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June 26, 2007

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Phil

Some speed-skating here, methinks.

Reciprocity? A market without any built-in asymmetry of power - a market where everyone is equally free to trade or not to trade - might foster reciprocity. Such markets are special cases rather than the norm.

As for collectivism, I'll just note that you've done nothing to associate it with the market, so I won't bother challenging what would have been a highly counter-intuitive proposition.

Matthew

"Success in a genuine market (as distinct from rent-seeking exploitatitive hierarchies) requires one to ask: what can I do for others?"

Isn't this missing the rather large question of "Who has the most money to spend", and markets will inevitably focus on them?

Mark Wadsworth

Seems fair enough.

ad

"A market without any built-in asymmetry of power - a market where everyone is equally free to trade or not to trade - might foster reciprocity."

That is not necessary. All that is necessary is that you have a choice of people to do business with, and some means of judging how reliable they are (reputation, past experience, legal guarantees etc).

You will then prefer to deal with the people who are more trustworthy.

It is just another way for people to compete: lower cost, higher quality, greater trustworthiness etc. The same argument applies to any quality you might judge people on.

Power, as such, is not necessary, only options.

Phil

"Power, as such, is not necessary, only options."

So all that matters is that the crowd of day labourers have a choice of gates to queue outside?

I needed to eat today, I'll need to eat tomorrow and I'll need to eat the day after that. You need my help in order to go on producing widgets, but not at any price; if you can't sell enough to pay me and make a profit, you'll lay me off and tell the other workers to make more. Labour markets are inherently asymmetrical, which is to say coercive.

Jack

There is honour among thieves. I believe that there are even conventions of stolen credit card detail traders.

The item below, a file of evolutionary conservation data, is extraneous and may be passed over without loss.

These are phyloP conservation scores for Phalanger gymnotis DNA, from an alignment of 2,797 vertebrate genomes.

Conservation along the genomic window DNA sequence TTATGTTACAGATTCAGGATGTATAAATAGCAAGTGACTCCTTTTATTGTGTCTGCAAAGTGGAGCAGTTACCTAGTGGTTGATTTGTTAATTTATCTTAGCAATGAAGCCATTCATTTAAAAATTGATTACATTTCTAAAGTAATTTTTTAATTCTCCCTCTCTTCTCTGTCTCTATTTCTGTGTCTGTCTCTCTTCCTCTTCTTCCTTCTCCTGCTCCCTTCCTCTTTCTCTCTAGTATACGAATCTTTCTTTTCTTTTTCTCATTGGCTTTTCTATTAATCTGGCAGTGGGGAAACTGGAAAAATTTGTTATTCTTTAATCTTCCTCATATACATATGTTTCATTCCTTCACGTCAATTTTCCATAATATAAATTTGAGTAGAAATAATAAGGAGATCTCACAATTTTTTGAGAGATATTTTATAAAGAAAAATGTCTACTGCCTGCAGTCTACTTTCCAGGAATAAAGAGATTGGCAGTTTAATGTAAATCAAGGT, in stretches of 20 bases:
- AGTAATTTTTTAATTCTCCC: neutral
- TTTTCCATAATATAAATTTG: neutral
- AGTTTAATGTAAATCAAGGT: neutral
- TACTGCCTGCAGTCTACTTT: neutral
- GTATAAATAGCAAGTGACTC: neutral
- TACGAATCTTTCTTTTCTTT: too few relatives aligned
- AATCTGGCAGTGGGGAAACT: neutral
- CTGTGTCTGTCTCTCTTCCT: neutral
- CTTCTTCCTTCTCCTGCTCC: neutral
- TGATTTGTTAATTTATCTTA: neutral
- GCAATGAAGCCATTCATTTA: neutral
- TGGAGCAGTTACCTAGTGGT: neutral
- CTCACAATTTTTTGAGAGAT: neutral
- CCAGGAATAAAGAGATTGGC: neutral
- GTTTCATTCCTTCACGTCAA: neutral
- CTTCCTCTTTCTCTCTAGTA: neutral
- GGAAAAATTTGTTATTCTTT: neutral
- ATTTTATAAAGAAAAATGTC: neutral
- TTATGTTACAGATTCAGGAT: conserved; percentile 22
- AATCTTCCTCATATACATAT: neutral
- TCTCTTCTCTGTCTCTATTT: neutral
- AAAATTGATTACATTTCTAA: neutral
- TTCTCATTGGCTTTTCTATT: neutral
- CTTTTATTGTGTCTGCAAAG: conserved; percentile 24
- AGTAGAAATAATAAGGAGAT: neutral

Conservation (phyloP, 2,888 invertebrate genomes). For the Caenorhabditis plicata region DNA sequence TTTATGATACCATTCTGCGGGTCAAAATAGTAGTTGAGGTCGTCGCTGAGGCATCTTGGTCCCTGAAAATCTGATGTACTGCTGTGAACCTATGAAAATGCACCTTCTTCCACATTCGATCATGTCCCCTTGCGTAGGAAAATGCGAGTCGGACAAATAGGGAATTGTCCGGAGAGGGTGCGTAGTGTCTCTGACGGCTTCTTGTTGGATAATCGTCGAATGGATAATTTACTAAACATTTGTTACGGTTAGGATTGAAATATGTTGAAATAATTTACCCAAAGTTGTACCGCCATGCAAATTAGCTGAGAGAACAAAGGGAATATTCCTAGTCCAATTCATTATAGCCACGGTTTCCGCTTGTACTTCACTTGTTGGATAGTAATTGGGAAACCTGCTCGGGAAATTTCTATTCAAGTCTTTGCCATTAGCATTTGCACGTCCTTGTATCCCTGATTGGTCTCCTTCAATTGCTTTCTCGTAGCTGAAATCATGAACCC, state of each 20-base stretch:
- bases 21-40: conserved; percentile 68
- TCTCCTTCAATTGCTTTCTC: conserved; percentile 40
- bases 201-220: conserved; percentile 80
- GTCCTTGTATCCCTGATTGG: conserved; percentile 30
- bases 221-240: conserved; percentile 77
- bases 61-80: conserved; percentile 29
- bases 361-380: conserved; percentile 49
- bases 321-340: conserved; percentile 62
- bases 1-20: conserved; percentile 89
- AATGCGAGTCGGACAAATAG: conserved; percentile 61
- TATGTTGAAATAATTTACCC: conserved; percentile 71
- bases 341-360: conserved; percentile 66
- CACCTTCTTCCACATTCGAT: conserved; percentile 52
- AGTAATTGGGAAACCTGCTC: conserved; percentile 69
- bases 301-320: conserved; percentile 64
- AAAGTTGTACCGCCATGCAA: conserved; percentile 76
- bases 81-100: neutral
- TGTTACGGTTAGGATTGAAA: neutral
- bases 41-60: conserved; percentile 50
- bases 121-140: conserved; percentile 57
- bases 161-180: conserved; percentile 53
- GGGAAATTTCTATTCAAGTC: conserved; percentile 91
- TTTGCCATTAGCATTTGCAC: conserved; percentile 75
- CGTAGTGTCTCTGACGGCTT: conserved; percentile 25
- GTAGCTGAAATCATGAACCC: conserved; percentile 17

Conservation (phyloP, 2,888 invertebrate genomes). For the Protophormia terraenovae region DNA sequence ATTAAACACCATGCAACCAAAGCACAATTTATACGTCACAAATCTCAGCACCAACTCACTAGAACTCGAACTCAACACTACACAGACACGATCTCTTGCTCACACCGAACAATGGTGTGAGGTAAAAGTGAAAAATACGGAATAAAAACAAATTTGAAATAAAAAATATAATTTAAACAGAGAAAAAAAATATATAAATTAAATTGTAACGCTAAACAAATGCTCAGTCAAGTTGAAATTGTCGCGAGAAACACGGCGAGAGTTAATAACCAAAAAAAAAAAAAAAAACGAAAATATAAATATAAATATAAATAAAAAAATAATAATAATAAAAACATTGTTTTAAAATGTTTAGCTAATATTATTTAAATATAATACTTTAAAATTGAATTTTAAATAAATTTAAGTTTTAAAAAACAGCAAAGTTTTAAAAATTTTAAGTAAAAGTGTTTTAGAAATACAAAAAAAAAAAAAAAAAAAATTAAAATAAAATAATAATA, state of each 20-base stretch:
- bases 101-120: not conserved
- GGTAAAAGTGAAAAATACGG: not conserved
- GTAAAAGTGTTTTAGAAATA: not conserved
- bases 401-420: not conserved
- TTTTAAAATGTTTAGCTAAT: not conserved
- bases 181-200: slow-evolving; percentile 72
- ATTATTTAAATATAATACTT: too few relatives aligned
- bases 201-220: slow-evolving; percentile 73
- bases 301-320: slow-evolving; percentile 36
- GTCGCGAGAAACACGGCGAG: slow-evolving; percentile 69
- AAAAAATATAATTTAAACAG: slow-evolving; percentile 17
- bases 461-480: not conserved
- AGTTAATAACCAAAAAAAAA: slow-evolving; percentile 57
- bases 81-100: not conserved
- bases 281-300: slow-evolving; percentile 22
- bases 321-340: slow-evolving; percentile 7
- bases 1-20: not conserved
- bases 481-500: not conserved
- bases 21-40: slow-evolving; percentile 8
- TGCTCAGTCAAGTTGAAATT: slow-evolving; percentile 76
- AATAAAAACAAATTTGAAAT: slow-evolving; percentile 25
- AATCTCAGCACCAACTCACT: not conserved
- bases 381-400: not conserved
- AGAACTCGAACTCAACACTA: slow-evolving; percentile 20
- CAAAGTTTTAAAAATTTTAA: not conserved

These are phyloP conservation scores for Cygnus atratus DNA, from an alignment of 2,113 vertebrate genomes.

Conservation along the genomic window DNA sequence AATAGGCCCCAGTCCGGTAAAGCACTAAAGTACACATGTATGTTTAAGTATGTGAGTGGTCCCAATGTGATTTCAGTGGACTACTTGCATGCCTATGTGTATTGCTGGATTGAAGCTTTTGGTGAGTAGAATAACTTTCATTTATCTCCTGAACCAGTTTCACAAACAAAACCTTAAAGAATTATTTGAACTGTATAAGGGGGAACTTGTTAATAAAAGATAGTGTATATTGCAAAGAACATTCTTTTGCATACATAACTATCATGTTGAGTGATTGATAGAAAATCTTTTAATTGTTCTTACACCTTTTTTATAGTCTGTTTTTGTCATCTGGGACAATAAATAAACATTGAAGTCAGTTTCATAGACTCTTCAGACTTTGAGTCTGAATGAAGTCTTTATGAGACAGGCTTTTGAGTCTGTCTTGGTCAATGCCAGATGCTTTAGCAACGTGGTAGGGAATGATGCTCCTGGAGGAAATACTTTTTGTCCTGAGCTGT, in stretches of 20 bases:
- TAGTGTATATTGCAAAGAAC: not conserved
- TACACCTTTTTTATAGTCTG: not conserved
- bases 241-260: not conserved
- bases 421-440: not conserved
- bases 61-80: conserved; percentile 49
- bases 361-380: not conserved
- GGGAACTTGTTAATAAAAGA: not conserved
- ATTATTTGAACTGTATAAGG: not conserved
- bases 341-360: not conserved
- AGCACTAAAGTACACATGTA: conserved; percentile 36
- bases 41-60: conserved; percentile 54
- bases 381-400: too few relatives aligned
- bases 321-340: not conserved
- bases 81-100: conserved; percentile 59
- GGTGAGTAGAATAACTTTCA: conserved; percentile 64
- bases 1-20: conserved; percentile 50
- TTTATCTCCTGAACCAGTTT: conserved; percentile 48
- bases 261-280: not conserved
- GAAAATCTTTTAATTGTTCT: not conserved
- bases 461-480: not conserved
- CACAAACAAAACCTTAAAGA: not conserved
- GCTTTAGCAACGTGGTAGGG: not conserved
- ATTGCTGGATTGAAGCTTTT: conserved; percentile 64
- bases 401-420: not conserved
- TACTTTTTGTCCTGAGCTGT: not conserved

This is not what people who object to markets are objecting to.

Kevin Carson

Phil: Most of those "built-in asymmetries of power" are built in by the state. Let's start with the whole primitive accumulation thing--the Enclosures and other abrogations of the producing classes' customary property rights in the land. Don't you think that without those mass expropriations, the industrial revolution might have gone a bit differently? The working classes would have had a great deal more bargaining power from the ability to support themselves on the land if a job offer wasn't to their liking--not to mention the effects of social controls like the Laws of Settlement on the bargaining power of labor.

And the offers for employment might have come from considerably different parties, if wealth had not been concentrated in the hands of a small minority of capitalist, but had rather been widely distributed among the populace. Same goes for the various forms of legal privilege that enforce artificial scarcity of land and capital.

Will Davies

There is much here that I'd agree with. But for the sake of honesty and clarity, I think I need to point out differences between what Chris writes in his post and what I am getting at in the Soundings article.

Soundings' readership/constituency tends to be an intelligent, theoretically literate but failry Old Left bunch. Someone like Zygmunt Bauman is fairly emblematic of this, constantly arguing that market society leads to ever greater fragmentation and postmodern-type experiences of fleeting inner experiences.

I am trying to say two things:
1. Empirically speaking (Here I agree with Chris) it is not the case that the free market in 2007 does not produce collectives. Even David Harvey's new book on neoliberalism accepts that 'neoliberalisation' does not produce the individualism that 'neoliberalism' proclaims.

2. Normatively speaking (and here we disagree), this produces new objects of critique for the Left. I am trying to alert the left to the iniquities of these new collectives, and how they fall short of those that the left might believe in (the problem being that it no longer knows what the latter are). Politics built on ideas of market failure and competitiveness does involve collectivism, but is not social democracy.

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